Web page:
Friday, November 4, 2011

ON THE HOPI INDIAN RESERVATION: A Friday Travel Blog

DISCLAIMER
One should always be alert when something starts with a disclaimer.
Even with that thought in mind, I feel that I need to
make the reader aware that it has been 30 years
since we visited HOPI LAND and things
may have changed, but I doubt it.

THE FIRESTONE TIRE AND RUBBER COMPANY, AKRON, OHIO 

In 1981 my wife and I both worked for the Firestone Tire and Rubber Company.  She was a Technical Engineer and I was Manager of Tire Production.  I was 50 years of age and had been with the company 27 years.  In May of that year, Firestone closed 20 North American tire plants and Goodyear closed 21, others followed in short order.  We both lost our jobs.

Nationally, it was a time of plant closures and I had read several books on the subject.  Losing the security of one's job resulted in financial disasters, divorces and even suicides.  A year prior to this time my eldest son graduated from college and went to work for Merrill Lynch as a stock broker.  HE WASN'T SHAVING YET!  In his first year he made more money than I was making, and I had horrible responsibilities.  I interviewed with Merrill Lynch, took some tests, underwent exposure to a so called typical broker's day and was investigated by the FBI.  They agreed to hire me in October, five months away.

In addition to my position at Firestone, I owned Pierce & Associates, an accounting firm.    Brokers could not own a side business, so I sold the business.  (BTW, it is still going strong!)  After 25 years of service, I had been enjoying six weeks vacation a year.  Incorrectly thinking that I wouldn't be on vacation much as a stockbroker, I decided to buy a trailer and travel around the United States for three months.  One of the places we visited was the Hopi Indian Reservation in Arizona.





THE RESERVATION IS DEEP IN THE DESSERT

We had worked our way across the southern USA to the Grand Canyon, where we visited for several days.  My wife is about an eighth Indian, she shows it with her dark hair and high cheek bones, and was interested in visiting the reservation.  We had had a lot of exchange with the Navajo, a friendly people interested in trade.  They were everywhere.  When I discussed visiting the Hopi with a park ranger, he did not encourage me but didn't elaborate on why I shouldn't go.  Not one easily discouraged by others, I hitched up the trailer and started out on a single lane road through the dessert.



WE HAD A NEW CUSTOMIZED VAN AND AN 18 FOOT TRAILER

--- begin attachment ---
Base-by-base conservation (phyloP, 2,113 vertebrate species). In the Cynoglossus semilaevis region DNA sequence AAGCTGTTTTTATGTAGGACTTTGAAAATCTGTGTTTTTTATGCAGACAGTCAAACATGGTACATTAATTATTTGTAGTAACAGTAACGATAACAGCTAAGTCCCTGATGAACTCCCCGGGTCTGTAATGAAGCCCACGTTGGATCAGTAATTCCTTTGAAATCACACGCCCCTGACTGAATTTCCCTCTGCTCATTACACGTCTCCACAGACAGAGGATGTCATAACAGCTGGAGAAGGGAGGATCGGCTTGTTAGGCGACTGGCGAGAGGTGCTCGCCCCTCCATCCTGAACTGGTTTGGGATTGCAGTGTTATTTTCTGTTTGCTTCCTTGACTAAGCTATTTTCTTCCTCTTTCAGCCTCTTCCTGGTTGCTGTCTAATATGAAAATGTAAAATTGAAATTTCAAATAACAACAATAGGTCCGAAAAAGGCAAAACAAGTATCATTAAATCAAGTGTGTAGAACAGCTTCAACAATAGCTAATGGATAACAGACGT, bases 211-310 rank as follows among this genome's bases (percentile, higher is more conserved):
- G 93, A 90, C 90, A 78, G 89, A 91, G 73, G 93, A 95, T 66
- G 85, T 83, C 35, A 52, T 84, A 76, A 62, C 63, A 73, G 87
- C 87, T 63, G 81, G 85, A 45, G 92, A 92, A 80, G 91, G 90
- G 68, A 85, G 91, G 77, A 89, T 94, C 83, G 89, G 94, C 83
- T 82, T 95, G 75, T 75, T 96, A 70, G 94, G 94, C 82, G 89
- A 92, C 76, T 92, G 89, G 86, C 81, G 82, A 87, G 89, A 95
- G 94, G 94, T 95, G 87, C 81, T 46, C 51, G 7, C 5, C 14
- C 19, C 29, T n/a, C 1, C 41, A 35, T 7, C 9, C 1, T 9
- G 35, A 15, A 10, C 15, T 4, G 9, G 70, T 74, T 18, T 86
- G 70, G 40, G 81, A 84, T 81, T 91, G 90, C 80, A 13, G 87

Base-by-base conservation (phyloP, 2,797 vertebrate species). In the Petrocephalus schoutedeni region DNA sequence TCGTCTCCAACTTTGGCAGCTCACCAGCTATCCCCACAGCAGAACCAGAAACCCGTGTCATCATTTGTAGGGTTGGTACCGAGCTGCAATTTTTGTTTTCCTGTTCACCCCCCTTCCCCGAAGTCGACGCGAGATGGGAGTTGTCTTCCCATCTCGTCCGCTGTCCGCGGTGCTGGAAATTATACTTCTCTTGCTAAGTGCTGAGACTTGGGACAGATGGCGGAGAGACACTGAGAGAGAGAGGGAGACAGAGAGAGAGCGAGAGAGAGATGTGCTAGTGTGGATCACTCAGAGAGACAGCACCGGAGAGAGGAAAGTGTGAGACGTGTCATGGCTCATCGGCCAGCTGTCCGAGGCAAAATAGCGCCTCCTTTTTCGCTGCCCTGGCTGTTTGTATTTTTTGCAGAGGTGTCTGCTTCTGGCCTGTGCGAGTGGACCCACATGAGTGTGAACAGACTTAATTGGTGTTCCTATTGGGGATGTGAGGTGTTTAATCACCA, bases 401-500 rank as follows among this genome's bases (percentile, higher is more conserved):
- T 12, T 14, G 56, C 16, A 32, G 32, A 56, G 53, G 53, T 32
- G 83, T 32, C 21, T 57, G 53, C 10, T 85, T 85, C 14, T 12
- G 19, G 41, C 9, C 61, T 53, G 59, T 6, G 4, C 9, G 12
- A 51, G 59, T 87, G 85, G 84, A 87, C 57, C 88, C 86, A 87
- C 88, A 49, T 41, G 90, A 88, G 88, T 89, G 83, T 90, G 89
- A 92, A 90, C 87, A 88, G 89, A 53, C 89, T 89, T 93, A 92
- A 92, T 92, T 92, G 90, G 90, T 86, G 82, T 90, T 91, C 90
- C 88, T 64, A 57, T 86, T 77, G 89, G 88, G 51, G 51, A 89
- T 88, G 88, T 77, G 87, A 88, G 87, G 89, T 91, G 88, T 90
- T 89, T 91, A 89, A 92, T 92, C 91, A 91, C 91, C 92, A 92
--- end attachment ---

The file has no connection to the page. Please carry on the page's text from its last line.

It was a long, all day drive through barren dessert inhabitated only by rattle snakes and jack rabbits.  In mid July, the temps were probably over a hundred, and we had no air conditioning.





THE HOPI LANDS

Eventually, we came to a large sign, like in a really big, can't be missed sign.  It contained a severe warning that the United States Government ended at this point and everyone therein was subject to the laws of the Hopi Indian Counsel.  Then, there was a long list of "THOU SHALL NOTS".  No exposed skin, dress had to be modest.  No pictures, recordings or paintings, promising dire consequences.  The list went on.

 Eventually, we came to the Hopi "town".  There was one gas station and a few residentual buildings, looking to probably have been built by the government.  We were on E, empty, when we almost coasted into the gas station.  At this point in time, if you remember, one did not pump one's own gas.  That was a NO-NO, and we wanted to avoid any no-no's.

A half dozen, or so, Indians were sitting on a bench outside the gas station.  There was no one in the station so I told the men outside that I needed some gas, being as friendly as possible.  They never acknowledged that I was there, didn't act like they saw me.  My crew was scared to death.  I wasn't scared and knew one thing for certain, I wasn't leaving that station without gas.  

After maybe an hour, a pickup truck pulled in for gas.  The truck was identified as a U. S. Government Indian Agency truck, driven by a woman in uniform.  I was on her like white on rice.  She was, shall I say solemn.  She explained that these were very poor people and they didn't want me there with my shiny van and trailer.  She said she would arrange for me to have my tank filled.  Afterwards, she advised, that I go to the local Museum with a camp ground, spend the night and leave the reservation.  SOUNDED LIKE A PLAN TO ME.

There was nothing in the campground, but there was a house trailer with a caretaker, on the U.S. Government dole, no doubt.  We toured the museum, which wasn't that extensive, to be kindly, ate at their restaurant, and returned to the trailer.

I built a fire and was roasting marshmallows when two indian children, maybe 8 and 10 showed up.  They tasted the toasted marshmallows, made a face and spit them out.  They loved the frisbee, however, and played a bit.

HOPI MUSEUM

IS IT STILL THAT WAY TODAY?  I don't know, but I bet it is.  The Hopi are a different people.  Unlike the Navajo, they do not care about trade.  Their language is different from all the other tribes and their religious beliefs are different. 

It was an interesting experience that I would not recommend to others.

But, then I could be wrong.

WHAT EXPERIENCES HAVE YOU HAD WITH THE HOPI'S
I'd love to know. 
(My email address is in my profile).

God Bless you and your's.

GOD BLESS THE USA

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